Tuesday, July 21, 2009

Canada about to repeat US mistakes?

CANADA: Afghanistan Exit Could Bring Escalated Air War
Paul Weinberg, IPS: Amid reports that the Barack Obama administration is quietly lobbying the Conservative government in Ottawa to keep Canadian troops in Afghanistan's Kandahar province beyond 2011, Stephen Harper is finding himself in an increasingly awkward dilemma.

The Canadian prime minister needs to appease a popular US president who just deployed 4,000 Marines in a new Afghan offensive in Helmand, and at the same time avoid further alienating a war-weary electorate. One recent national poll revealed that 54 percent of Canadians oppose the Canadian military contribution to the NATO mission in Afghanistan.

The Conservatives are looking pretty unsteady on this file. A few weeks back, the Canadian Department of Foreign Affairs made haste to contradict Defense Minister Peter MacKay when he suggested the government was considering lifting Canada's decade-old arms embargo against Pakistan...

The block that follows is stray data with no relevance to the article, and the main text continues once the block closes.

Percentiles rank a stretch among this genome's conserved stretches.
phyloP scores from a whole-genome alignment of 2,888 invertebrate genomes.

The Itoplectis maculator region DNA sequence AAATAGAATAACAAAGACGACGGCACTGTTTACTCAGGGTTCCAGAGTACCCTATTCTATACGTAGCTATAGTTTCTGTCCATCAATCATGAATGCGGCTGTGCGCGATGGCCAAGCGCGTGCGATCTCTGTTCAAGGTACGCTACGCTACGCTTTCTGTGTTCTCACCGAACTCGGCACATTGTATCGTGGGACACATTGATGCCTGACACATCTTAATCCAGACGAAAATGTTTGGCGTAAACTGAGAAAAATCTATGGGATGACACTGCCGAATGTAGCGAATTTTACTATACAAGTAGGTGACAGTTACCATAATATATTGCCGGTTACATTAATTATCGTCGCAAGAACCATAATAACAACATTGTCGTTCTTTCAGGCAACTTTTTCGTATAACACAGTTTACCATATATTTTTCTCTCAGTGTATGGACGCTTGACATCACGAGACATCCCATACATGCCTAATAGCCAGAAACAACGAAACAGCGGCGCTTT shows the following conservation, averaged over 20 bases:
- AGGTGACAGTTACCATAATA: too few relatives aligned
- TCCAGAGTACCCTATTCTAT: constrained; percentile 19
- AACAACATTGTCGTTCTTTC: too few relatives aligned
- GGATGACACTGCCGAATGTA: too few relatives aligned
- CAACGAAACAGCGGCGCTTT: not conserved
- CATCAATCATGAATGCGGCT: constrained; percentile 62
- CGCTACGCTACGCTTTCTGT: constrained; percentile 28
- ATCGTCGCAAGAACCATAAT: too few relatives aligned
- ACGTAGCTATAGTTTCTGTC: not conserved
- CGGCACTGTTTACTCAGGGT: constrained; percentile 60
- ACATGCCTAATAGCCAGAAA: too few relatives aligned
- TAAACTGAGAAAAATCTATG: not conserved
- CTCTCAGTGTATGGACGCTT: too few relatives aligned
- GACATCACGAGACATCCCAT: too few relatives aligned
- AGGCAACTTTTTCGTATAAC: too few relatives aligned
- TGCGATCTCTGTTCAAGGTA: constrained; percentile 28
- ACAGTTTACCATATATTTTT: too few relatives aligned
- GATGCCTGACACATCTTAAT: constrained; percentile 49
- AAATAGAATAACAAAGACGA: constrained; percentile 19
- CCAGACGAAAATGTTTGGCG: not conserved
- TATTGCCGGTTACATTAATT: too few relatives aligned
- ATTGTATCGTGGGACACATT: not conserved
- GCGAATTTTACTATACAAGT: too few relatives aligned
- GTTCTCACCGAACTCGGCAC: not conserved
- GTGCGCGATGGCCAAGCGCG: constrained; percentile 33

But Steven Staples, president of the Rideau Institute in Ottawa and a defence analyst, told IPS it is quite possible that the Harper government already has a clear idea of its post-2011 mandate -- and that air strikes, which the Canadians haven't used so far, could be a major component.

Case in point, Staple said, is the March announcement that the Canadian Department of National Defence will be spending half a billion dollars on new armed drones (unmanned aerial vehicles, UAVs) to be available in 2012 and similar to the Predators and Reapers used by the US in its air strikes in Pakistan.

'While the role of ground troops may diminish simply because the army is exhausted from years of war, the air force could be called upon to support the US-led combat mission through air strikes by CF-18 fighter bombers or armed drones,' Staples said.

He predicted that Canada is about to repeat the mistakes made by its NATO allies, whose aircraft killed more than 500 Afghan civilians in 2008 alone, and by the US in particular, whose drones used for assassination attempts in Pakistan are also responsible for hundreds of civilian deaths...

Some experts think it's plausible that DND could decide to join the air war... said James Fergusson, head of the Centre for Defence and Security Studies at the University of Manitoba. 'What does it mean when we day we're going to end our combat mission? It doesn't mean we can't do other things out of Kandahar.'
Image source here.